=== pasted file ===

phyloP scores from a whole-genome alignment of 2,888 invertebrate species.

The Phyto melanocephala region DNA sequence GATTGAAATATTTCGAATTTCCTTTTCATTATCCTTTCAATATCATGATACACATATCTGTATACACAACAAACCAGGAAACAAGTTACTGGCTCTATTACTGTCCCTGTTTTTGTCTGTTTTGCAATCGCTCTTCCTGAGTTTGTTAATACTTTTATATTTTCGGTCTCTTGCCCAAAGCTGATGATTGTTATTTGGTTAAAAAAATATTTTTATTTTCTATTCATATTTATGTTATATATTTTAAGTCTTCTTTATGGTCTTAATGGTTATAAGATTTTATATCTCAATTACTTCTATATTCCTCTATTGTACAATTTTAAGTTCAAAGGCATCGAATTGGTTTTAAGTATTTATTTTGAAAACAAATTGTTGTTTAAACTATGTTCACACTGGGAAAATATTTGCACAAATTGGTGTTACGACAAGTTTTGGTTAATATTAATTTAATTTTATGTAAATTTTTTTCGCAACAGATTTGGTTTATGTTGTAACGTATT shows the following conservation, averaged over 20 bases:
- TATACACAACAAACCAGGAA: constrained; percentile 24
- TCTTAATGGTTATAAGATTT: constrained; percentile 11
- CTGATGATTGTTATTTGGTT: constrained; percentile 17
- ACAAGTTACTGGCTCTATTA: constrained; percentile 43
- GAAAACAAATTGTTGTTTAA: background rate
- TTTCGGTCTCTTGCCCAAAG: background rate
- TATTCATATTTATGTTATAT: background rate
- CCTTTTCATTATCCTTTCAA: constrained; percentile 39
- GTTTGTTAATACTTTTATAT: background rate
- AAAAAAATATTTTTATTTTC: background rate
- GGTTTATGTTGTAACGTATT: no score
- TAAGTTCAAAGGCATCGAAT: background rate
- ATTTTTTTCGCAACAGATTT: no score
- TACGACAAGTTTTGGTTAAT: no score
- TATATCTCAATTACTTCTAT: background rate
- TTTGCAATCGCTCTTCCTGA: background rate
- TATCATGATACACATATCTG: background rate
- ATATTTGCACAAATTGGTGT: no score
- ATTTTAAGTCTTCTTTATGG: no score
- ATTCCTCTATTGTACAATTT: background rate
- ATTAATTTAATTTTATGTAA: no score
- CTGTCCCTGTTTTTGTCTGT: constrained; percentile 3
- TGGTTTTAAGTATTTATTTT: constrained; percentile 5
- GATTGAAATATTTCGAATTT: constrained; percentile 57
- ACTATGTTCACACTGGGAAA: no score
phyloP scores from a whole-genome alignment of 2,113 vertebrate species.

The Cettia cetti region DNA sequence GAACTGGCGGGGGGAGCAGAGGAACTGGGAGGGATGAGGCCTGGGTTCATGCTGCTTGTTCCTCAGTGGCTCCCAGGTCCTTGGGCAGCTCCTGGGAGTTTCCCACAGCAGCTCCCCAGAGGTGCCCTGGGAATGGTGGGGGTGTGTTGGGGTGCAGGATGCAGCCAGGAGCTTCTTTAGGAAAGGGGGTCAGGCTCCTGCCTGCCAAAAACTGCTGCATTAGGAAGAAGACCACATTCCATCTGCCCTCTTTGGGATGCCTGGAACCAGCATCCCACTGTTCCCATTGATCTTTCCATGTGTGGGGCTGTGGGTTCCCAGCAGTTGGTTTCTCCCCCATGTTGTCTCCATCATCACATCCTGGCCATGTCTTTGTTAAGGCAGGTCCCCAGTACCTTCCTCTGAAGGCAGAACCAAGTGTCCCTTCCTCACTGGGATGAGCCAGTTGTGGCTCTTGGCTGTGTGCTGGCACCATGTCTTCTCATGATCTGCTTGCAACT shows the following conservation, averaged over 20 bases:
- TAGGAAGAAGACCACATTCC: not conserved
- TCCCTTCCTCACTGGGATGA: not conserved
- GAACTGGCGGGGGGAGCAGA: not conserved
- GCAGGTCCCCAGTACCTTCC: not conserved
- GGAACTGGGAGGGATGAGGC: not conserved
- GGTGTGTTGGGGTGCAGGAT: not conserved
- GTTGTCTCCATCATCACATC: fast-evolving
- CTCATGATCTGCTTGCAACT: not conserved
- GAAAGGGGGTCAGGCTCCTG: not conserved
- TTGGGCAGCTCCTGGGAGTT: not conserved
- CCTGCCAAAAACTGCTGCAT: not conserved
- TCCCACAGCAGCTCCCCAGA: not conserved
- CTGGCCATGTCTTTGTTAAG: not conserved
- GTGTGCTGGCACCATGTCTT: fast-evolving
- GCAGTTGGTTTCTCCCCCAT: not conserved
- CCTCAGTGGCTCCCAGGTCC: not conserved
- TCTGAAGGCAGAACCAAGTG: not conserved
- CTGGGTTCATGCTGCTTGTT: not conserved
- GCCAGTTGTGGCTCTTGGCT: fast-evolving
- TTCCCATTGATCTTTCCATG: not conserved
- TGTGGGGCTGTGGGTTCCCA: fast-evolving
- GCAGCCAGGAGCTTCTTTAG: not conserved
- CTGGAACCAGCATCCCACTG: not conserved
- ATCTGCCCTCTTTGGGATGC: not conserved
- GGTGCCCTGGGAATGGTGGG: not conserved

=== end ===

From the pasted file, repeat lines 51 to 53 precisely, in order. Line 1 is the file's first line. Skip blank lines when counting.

- GCAGCCAGGAGCTTCTTTAG: not conserved
- CTGGAACCAGCATCCCACTG: not conserved
- ATCTGCCCTCTTTGGGATGC: not conserved